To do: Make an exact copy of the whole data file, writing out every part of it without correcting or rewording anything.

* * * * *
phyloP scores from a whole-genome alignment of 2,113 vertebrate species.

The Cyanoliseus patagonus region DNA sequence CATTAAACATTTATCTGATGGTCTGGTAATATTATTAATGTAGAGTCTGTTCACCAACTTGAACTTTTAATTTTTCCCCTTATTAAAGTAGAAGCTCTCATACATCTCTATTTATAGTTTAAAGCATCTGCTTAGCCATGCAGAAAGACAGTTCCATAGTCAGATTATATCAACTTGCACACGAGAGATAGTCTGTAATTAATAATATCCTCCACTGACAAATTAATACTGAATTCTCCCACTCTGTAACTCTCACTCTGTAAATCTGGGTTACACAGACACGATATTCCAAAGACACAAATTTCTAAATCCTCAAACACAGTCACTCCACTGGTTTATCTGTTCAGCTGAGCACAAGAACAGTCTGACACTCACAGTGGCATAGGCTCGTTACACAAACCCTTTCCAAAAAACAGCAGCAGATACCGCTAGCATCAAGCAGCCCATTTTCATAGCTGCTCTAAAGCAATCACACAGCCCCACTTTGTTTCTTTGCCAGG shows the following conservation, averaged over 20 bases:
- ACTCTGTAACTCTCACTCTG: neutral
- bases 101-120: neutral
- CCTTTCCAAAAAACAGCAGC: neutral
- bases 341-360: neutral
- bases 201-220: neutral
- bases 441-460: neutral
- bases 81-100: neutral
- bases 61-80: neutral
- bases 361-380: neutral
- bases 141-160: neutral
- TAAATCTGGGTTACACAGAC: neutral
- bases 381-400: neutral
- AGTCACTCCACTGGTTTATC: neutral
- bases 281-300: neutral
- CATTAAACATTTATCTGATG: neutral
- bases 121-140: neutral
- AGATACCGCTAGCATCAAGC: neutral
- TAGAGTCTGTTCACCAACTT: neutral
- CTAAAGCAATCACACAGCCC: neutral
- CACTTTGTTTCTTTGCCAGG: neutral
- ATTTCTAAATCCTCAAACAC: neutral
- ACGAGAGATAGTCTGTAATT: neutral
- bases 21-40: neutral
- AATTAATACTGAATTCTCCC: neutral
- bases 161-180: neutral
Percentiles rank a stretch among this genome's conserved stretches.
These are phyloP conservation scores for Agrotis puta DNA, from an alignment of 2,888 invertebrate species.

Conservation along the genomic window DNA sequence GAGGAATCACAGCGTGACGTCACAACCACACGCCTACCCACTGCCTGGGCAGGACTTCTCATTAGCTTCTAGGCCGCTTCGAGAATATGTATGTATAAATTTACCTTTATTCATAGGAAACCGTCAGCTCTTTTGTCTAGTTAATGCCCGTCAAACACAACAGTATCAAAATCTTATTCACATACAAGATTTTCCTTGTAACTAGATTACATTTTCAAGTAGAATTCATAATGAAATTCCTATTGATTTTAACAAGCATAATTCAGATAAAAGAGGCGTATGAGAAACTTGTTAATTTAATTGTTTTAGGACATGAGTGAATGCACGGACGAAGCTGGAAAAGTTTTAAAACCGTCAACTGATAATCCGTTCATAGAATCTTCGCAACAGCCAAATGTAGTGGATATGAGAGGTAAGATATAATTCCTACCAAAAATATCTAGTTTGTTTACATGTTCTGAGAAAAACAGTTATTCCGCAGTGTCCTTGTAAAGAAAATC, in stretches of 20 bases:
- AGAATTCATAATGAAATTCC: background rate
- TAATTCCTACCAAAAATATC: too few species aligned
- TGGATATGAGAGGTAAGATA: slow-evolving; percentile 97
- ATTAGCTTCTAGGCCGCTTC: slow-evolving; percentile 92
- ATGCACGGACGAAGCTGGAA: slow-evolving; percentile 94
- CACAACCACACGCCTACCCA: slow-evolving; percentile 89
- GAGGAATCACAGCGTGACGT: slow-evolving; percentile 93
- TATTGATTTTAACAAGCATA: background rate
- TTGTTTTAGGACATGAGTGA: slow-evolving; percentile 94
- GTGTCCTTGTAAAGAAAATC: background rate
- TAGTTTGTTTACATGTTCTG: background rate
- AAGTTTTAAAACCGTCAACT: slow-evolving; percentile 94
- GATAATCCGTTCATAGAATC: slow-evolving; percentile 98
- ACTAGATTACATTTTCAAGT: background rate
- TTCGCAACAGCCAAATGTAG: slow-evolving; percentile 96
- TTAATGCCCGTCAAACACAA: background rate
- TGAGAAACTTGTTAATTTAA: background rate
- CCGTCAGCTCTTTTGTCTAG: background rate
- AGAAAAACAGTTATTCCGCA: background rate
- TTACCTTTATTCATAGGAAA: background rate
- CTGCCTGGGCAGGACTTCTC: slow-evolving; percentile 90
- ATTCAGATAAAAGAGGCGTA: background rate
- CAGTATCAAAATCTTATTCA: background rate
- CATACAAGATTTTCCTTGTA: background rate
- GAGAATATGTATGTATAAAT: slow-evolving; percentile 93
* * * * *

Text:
phyloP scores from a whole-genome alignment of 2,113 vertebrate species.

The Cyanoliseus patagonus region DNA sequence CATTAAACATTTATCTGATGGTCTGGTAATATTATTAATGTAGAGTCTGTTCACCAACTTGAACTTTTAATTTTTCCCCTTATTAAAGTAGAAGCTCTCATACATCTCTATTTATAGTTTAAAGCATCTGCTTAGCCATGCAGAAAGACAGTTCCATAGTCAGATTATATCAACTTGCACACGAGAGATAGTCTGTAATTAATAATATCCTCCACTGACAAATTAATACTGAATTCTCCCACTCTGTAACTCTCACTCTGTAAATCTGGGTTACACAGACACGATATTCCAAAGACACAAATTTCTAAATCCTCAAACACAGTCACTCCACTGGTTTATCTGTTCAGCTGAGCACAAGAACAGTCTGACACTCACAGTGGCATAGGCTCGTTACACAAACCCTTTCCAAAAAACAGCAGCAGATACCGCTAGCATCAAGCAGCCCATTTTCATAGCTGCTCTAAAGCAATCACACAGCCCCACTTTGTTTCTTTGCCAGG shows the following conservation, averaged over 20 bases:
- ACTCTGTAACTCTCACTCTG: neutral
- bases 101-120: neutral
- CCTTTCCAAAAAACAGCAGC: neutral
- bases 341-360: neutral
- bases 201-220: neutral
- bases 441-460: neutral
- bases 81-100: neutral
- bases 61-80: neutral
- bases 361-380: neutral
- bases 141-160: neutral
- TAAATCTGGGTTACACAGAC: neutral
- bases 381-400: neutral
- AGTCACTCCACTGGTTTATC: neutral
- bases 281-300: neutral
- CATTAAACATTTATCTGATG: neutral
- bases 121-140: neutral
- AGATACCGCTAGCATCAAGC: neutral
- TAGAGTCTGTTCACCAACTT: neutral
- CTAAAGCAATCACACAGCCC: neutral
- CACTTTGTTTCTTTGCCAGG: neutral
- ATTTCTAAATCCTCAAACAC: neutral
- ACGAGAGATAGTCTGTAATT: neutral
- bases 21-40: neutral
- AATTAATACTGAATTCTCCC: neutral
- bases 161-180: neutral
Percentiles rank a stretch among this genome's conserved stretches.
These are phyloP conservation scores for Agrotis puta DNA, from an alignment of 2,888 invertebrate species.

Conservation along the genomic window DNA sequence GAGGAATCACAGCGTGACGTCACAACCACACGCCTACCCACTGCCTGGGCAGGACTTCTCATTAGCTTCTAGGCCGCTTCGAGAATATGTATGTATAAATTTACCTTTATTCATAGGAAACCGTCAGCTCTTTTGTCTAGTTAATGCCCGTCAAACACAACAGTATCAAAATCTTATTCACATACAAGATTTTCCTTGTAACTAGATTACATTTTCAAGTAGAATTCATAATGAAATTCCTATTGATTTTAACAAGCATAATTCAGATAAAAGAGGCGTATGAGAAACTTGTTAATTTAATTGTTTTAGGACATGAGTGAATGCACGGACGAAGCTGGAAAAGTTTTAAAACCGTCAACTGATAATCCGTTCATAGAATCTTCGCAACAGCCAAATGTAGTGGATATGAGAGGTAAGATATAATTCCTACCAAAAATATCTAGTTTGTTTACATGTTCTGAGAAAAACAGTTATTCCGCAGTGTCCTTGTAAAGAAAATC, in stretches of 20 bases:
- AGAATTCATAATGAAATTCC: background rate
- TAATTCCTACCAAAAATATC: too few species aligned
- TGGATATGAGAGGTAAGATA: slow-evolving; percentile 97
- ATTAGCTTCTAGGCCGCTTC: slow-evolving; percentile 92
- ATGCACGGACGAAGCTGGAA: slow-evolving; percentile 94
- CACAACCACACGCCTACCCA: slow-evolving; percentile 89
- GAGGAATCACAGCGTGACGT: slow-evolving; percentile 93
- TATTGATTTTAACAAGCATA: background rate
- TTGTTTTAGGACATGAGTGA: slow-evolving; percentile 94
- GTGTCCTTGTAAAGAAAATC: background rate
- TAGTTTGTTTACATGTTCTG: background rate
- AAGTTTTAAAACCGTCAACT: slow-evolving; percentile 94
- GATAATCCGTTCATAGAATC: slow-evolving; percentile 98
- ACTAGATTACATTTTCAAGT: background rate
- TTCGCAACAGCCAAATGTAG: slow-evolving; percentile 96
- TTAATGCCCGTCAAACACAA: background rate
- TGAGAAACTTGTTAATTTAA: background rate
- CCGTCAGCTCTTTTGTCTAG: background rate
- AGAAAAACAGTTATTCCGCA: background rate
- TTACCTTTATTCATAGGAAA: background rate
- CTGCCTGGGCAGGACTTCTC: slow-evolving; percentile 90
- ATTCAGATAAAAGAGGCGTA: background rate
- CAGTATCAAAATCTTATTCA: background rate
- CATACAAGATTTTCCTTGTA: background rate
- GAGAATATGTATGTATAAAT: slow-evolving; percentile 93